Carbon-14 (14C) is a particularly interesting radionuclide from the perspective of dose estimation due to the nuclear fuel cycle. The International Atomic Energy Agency (IAEA) programme on Environmental Modelling for RAdiation Safety (EMRAS) includes a tritium (3H) and 14C working group (TCWG), the goal of which is to establish the confidence in the predictions of environmental 3H and 14C models. The TCWG has developed two scenarios regarding 14C called “Rice scenario” and “Potato scenario”, respectively, in which various model predictions were compared with observations. The rice scenario is supported by 10-year monitoring data from 1991 to 2001 collected by Japan Atomic Energy Agency (JAEA) around the Tokai reprocessing plant, which provides a good test of models that predict 14C concentrations in air and rice plants growing very close to a continuous atmospheric source of 14C. The potato scenario is based on the data obtained by a series of experiments on 14CO2 exposure to crops in a wind tunnel, giving a model-data comparison on 14C dynamics in the plant under an acute exposure condition. This report presents some parts of ongoing discussion on the scenarios in the TCWG.
The worldwide environmental protection is required by the public. A long-term environmental assessment from nuclear fuel cycle facilities to the aquatic environment also becomes more important to understand longterm risk of nuclear energy. Evaluation of long-term risk including not only in Japan but also in neighboring countries is considered to be necessary in order to develop sustainable nuclear power industry. The author successfully simulated the distribution of radionuclides in seawater and seabed sediment produced by atmospheric nuclear tests using LAMER (Long-term Assessment ModEl of Radionuclides in the oceans). A part of the LAMER calculated the advection-diffusion-scavenging processes for radionuclides in the oceans and the Japan Sea in cooperate with Oceanic General Circulation Model (OGCM) and was validated. The author is challenging to calculate probabilistic effective dose suggested by ICRP from intake of marine products due to atmospheric nuclear tests using the Monte Carlo method in the other part of LAMER. Depending on the deviation of each parameter, the 95th percentile of the probabilistic effective dose was from one third to two thirds of the 95th percentile of the deterministic effective dose in proforma calculation. It means that probabilistic assessment can contribute to the design and optimisation of a nuclear fuel cycle facility.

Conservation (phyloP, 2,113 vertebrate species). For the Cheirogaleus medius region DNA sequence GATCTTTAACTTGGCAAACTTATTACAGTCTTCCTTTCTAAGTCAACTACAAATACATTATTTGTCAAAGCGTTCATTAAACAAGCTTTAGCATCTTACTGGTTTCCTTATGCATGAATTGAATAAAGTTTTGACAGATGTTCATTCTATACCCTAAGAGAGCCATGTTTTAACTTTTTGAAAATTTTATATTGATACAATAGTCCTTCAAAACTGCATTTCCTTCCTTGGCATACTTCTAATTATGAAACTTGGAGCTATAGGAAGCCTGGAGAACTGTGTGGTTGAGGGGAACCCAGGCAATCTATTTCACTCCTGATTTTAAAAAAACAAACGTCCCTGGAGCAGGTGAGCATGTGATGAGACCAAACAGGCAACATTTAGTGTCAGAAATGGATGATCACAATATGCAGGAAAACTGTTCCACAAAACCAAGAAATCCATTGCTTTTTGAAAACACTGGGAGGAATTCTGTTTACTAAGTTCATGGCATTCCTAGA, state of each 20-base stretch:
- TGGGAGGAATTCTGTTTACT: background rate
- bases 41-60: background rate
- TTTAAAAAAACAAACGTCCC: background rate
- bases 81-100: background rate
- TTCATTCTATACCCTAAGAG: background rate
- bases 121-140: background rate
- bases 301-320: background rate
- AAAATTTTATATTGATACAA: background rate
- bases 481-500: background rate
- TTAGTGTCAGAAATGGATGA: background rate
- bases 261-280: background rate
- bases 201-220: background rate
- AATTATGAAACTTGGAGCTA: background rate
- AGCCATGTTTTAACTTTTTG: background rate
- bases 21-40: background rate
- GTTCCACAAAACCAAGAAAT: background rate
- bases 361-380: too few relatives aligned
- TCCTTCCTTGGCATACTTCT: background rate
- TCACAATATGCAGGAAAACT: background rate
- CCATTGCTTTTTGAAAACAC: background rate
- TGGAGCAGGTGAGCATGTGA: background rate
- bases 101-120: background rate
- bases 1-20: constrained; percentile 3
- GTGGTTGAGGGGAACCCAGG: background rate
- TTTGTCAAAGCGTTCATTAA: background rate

Internal exposure to alpha particles emitted from 222Rn (radon) and its daughters is the second leading cause of lung cancer. As a source of indoor radon in home, there are interior building materials that contain radioactive minerals. These radioactive consumer products have been claimed by distributors to have effect of “minus-ion” or “radon spring” for healthy promotion. We analyzed radioactive nuclides contained in the interior building materials, and measured radon levels released from them. The results of gamma-ray spectrometry revealed that these interior building materials contain U- and Th-series nuclides. The densities of some radioactive nuclides in the tile used for a bathroom exceeded the exempt limits of International Basic Safety Standards. However, the radon densities released from the the was lower than detectable limit. In contrast, one of the wallpaper released 34Bq·m-3 of radon gas in a 50-liter container. This value is two times higher than the average radon level in Japanese homes. The “minus-ion effect” wallpapers are thought to be a cause of residential exposure to radon.